What is the scope?
var. We will get into this in a second. Before that let’s see an example of these different scopes.
Here, every variable declared outside the function
testScope has a global scope. And any variable declared inside the function
testScope has a functional scope. But if any variable is declared inside curly braces then it has its own scope which is called block scope. But what is meant by these scopes and who has access to whom? Let’s see!
This will console log:
This means we can access the global variable from any scope. You can think of global scope as the group chat! Everyone has access to the messages!
In the case of functional scope, we’ll only have access to the functional scoped variables only if we are inside the function. Here is an example:
Even if we have nested scopes inside a function, we’ll still have access to the functional scoped variable.
At this point, we should have a clear idea of what global and functional scopes are! If not, take a pause and read the code snippets again!
BUT variables declared with keyword
var are not block-scoped. So,
If you are interested in learning more about the differences between
const you can read this article.
Now that we have a clear understanding of all the scopes, let’s see an example with nested scopes.
innerMostFunction() has access to all the variables of its outer scopes. But
innerFunction() can’t access its inner scope variables.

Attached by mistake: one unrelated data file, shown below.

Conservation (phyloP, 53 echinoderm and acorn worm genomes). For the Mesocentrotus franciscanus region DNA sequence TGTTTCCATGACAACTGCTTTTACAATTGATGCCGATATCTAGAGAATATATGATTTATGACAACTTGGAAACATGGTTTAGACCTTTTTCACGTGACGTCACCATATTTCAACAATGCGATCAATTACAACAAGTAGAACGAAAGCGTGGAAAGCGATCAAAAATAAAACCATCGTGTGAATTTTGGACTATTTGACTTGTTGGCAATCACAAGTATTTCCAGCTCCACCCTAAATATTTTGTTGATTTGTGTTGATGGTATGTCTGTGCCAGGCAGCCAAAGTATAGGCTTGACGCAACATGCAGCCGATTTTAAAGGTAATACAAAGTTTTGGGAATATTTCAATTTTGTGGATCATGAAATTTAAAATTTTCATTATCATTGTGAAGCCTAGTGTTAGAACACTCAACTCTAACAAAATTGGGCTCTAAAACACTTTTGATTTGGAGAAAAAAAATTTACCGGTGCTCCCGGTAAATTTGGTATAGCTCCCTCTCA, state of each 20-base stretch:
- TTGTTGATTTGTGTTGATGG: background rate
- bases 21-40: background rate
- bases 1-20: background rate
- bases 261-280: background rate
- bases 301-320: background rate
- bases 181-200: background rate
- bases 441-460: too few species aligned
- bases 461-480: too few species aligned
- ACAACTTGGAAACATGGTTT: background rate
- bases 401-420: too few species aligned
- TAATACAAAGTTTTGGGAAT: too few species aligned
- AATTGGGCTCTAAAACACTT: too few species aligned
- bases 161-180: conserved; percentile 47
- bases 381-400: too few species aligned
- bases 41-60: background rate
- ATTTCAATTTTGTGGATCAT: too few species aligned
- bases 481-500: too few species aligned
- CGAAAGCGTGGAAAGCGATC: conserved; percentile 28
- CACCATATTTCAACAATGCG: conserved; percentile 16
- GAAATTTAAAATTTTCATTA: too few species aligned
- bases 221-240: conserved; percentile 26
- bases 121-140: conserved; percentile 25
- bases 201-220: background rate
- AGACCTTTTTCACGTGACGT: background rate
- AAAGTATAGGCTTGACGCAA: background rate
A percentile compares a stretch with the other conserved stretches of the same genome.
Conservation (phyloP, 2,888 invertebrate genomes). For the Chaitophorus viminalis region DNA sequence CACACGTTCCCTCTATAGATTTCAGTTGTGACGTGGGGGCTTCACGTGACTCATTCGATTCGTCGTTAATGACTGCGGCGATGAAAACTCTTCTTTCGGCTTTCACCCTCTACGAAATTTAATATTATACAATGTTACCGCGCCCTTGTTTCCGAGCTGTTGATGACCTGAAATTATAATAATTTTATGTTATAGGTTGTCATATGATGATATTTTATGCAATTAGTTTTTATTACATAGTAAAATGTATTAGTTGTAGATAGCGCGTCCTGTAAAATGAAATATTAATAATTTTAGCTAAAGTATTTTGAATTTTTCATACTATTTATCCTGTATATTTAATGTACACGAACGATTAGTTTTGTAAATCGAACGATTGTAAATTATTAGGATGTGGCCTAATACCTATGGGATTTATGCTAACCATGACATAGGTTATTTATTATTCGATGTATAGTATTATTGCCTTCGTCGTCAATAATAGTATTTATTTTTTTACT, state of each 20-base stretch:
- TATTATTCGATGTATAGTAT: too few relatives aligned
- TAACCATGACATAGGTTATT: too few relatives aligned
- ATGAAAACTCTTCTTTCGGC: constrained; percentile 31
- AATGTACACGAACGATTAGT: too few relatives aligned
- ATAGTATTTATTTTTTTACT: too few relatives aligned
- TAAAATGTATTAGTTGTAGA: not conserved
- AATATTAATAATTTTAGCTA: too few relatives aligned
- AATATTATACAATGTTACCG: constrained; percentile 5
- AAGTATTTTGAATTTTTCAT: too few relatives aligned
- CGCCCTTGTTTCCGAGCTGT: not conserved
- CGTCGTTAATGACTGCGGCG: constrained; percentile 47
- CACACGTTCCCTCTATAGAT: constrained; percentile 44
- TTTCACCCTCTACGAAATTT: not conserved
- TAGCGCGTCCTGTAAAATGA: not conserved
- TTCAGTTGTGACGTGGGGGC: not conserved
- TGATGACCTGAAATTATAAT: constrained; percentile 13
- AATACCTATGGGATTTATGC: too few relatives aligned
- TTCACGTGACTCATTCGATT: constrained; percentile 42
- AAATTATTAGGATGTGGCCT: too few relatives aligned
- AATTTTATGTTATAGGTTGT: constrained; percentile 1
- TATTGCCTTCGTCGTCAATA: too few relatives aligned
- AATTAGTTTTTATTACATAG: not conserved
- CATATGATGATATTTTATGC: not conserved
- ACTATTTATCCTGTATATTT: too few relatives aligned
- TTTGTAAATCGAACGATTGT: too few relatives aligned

To sum up the idea of scoping, we can say:
- Global scoped variables can be accessed from anywhere in the codebase.
- Block scopes variables are only accessible within the block.
- The variables of the outer scope are accessible inside the inner scope.
What is closure?
Let’s understand the definition with some examples. We know that the outer scope variable can be accessed from the inner scope when the functions are nested. So far, we have been invoking the inner functions inside the outer function. What if we invoke the inner function outside the outer function?
Here, we are returning the
innerFunction and then saving its reference to the test variable. Then when we call
test(), it still has access to the
test() is a reference to the instance of the function
innerFuntion() that was created when
testScope() was run. The
innerFuntion() maintains its lexical environment and that’s why when
test() is run, it still has access to
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